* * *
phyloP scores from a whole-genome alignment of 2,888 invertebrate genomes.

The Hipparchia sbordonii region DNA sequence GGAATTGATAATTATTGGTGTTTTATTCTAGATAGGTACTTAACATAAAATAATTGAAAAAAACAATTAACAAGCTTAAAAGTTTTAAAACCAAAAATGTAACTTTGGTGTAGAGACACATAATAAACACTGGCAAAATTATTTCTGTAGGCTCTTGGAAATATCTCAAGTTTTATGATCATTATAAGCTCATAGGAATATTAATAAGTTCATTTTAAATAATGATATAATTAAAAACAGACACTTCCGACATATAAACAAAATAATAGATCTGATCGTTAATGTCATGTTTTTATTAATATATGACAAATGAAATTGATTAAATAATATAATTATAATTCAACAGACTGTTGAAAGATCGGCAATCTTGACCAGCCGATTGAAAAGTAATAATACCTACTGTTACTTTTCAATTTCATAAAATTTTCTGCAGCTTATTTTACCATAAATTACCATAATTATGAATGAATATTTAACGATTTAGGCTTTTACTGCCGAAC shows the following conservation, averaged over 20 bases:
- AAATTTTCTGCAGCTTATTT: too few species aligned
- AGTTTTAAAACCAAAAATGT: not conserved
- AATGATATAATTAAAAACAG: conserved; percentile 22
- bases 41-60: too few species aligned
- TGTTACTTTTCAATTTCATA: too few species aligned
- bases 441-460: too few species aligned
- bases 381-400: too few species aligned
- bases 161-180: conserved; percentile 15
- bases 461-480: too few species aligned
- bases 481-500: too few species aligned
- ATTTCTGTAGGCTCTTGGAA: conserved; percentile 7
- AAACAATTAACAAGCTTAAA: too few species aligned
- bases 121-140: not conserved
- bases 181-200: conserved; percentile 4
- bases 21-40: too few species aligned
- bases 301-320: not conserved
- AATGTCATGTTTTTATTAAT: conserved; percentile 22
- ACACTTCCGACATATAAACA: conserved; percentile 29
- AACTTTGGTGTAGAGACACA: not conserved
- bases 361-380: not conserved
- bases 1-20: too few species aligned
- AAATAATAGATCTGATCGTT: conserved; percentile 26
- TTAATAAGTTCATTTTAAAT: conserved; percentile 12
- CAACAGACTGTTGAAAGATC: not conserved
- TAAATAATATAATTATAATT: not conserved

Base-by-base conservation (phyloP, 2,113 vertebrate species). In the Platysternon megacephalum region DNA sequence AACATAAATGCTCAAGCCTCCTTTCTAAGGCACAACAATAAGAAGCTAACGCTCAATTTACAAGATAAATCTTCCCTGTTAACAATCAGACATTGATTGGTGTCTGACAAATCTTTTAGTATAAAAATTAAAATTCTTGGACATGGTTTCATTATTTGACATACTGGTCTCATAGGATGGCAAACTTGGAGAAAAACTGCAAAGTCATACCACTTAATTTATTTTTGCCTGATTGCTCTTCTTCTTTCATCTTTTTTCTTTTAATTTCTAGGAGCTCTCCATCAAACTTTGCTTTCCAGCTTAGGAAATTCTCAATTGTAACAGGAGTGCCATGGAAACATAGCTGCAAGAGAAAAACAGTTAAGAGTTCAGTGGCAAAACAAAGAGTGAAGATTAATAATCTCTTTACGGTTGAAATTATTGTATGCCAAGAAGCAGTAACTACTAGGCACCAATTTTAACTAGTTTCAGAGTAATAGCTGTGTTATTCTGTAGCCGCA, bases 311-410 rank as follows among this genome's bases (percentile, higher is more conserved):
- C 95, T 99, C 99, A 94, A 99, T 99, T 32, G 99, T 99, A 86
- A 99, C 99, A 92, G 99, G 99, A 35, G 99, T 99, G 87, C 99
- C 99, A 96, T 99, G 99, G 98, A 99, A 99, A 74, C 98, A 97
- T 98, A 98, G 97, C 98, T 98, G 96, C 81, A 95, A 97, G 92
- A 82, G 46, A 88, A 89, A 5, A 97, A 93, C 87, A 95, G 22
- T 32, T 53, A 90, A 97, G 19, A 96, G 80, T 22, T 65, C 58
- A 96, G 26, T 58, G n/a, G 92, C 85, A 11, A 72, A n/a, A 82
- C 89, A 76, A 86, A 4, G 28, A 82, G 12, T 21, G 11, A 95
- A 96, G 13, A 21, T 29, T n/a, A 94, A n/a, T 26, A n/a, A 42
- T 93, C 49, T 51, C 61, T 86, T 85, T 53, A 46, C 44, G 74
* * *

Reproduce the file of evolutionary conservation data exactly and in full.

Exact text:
phyloP scores from a whole-genome alignment of 2,888 invertebrate genomes.

The Hipparchia sbordonii region DNA sequence GGAATTGATAATTATTGGTGTTTTATTCTAGATAGGTACTTAACATAAAATAATTGAAAAAAACAATTAACAAGCTTAAAAGTTTTAAAACCAAAAATGTAACTTTGGTGTAGAGACACATAATAAACACTGGCAAAATTATTTCTGTAGGCTCTTGGAAATATCTCAAGTTTTATGATCATTATAAGCTCATAGGAATATTAATAAGTTCATTTTAAATAATGATATAATTAAAAACAGACACTTCCGACATATAAACAAAATAATAGATCTGATCGTTAATGTCATGTTTTTATTAATATATGACAAATGAAATTGATTAAATAATATAATTATAATTCAACAGACTGTTGAAAGATCGGCAATCTTGACCAGCCGATTGAAAAGTAATAATACCTACTGTTACTTTTCAATTTCATAAAATTTTCTGCAGCTTATTTTACCATAAATTACCATAATTATGAATGAATATTTAACGATTTAGGCTTTTACTGCCGAAC shows the following conservation, averaged over 20 bases:
- AAATTTTCTGCAGCTTATTT: too few species aligned
- AGTTTTAAAACCAAAAATGT: not conserved
- AATGATATAATTAAAAACAG: conserved; percentile 22
- bases 41-60: too few species aligned
- TGTTACTTTTCAATTTCATA: too few species aligned
- bases 441-460: too few species aligned
- bases 381-400: too few species aligned
- bases 161-180: conserved; percentile 15
- bases 461-480: too few species aligned
- bases 481-500: too few species aligned
- ATTTCTGTAGGCTCTTGGAA: conserved; percentile 7
- AAACAATTAACAAGCTTAAA: too few species aligned
- bases 121-140: not conserved
- bases 181-200: conserved; percentile 4
- bases 21-40: too few species aligned
- bases 301-320: not conserved
- AATGTCATGTTTTTATTAAT: conserved; percentile 22
- ACACTTCCGACATATAAACA: conserved; percentile 29
- AACTTTGGTGTAGAGACACA: not conserved
- bases 361-380: not conserved
- bases 1-20: too few species aligned
- AAATAATAGATCTGATCGTT: conserved; percentile 26
- TTAATAAGTTCATTTTAAAT: conserved; percentile 12
- CAACAGACTGTTGAAAGATC: not conserved
- TAAATAATATAATTATAATT: not conserved

Base-by-base conservation (phyloP, 2,113 vertebrate species). In the Platysternon megacephalum region DNA sequence AACATAAATGCTCAAGCCTCCTTTCTAAGGCACAACAATAAGAAGCTAACGCTCAATTTACAAGATAAATCTTCCCTGTTAACAATCAGACATTGATTGGTGTCTGACAAATCTTTTAGTATAAAAATTAAAATTCTTGGACATGGTTTCATTATTTGACATACTGGTCTCATAGGATGGCAAACTTGGAGAAAAACTGCAAAGTCATACCACTTAATTTATTTTTGCCTGATTGCTCTTCTTCTTTCATCTTTTTTCTTTTAATTTCTAGGAGCTCTCCATCAAACTTTGCTTTCCAGCTTAGGAAATTCTCAATTGTAACAGGAGTGCCATGGAAACATAGCTGCAAGAGAAAAACAGTTAAGAGTTCAGTGGCAAAACAAAGAGTGAAGATTAATAATCTCTTTACGGTTGAAATTATTGTATGCCAAGAAGCAGTAACTACTAGGCACCAATTTTAACTAGTTTCAGAGTAATAGCTGTGTTATTCTGTAGCCGCA, bases 311-410 rank as follows among this genome's bases (percentile, higher is more conserved):
- C 95, T 99, C 99, A 94, A 99, T 99, T 32, G 99, T 99, A 86
- A 99, C 99, A 92, G 99, G 99, A 35, G 99, T 99, G 87, C 99
- C 99, A 96, T 99, G 99, G 98, A 99, A 99, A 74, C 98, A 97
- T 98, A 98, G 97, C 98, T 98, G 96, C 81, A 95, A 97, G 92
- A 82, G 46, A 88, A 89, A 5, A 97, A 93, C 87, A 95, G 22
- T 32, T 53, A 90, A 97, G 19, A 96, G 80, T 22, T 65, C 58
- A 96, G 26, T 58, G n/a, G 92, C 85, A 11, A 72, A n/a, A 82
- C 89, A 76, A 86, A 4, G 28, A 82, G 12, T 21, G 11, A 95
- A 96, G 13, A 21, T 29, T n/a, A 94, A n/a, T 26, A n/a, A 42
- T 93, C 49, T 51, C 61, T 86, T 85, T 53, A 46, C 44, G 74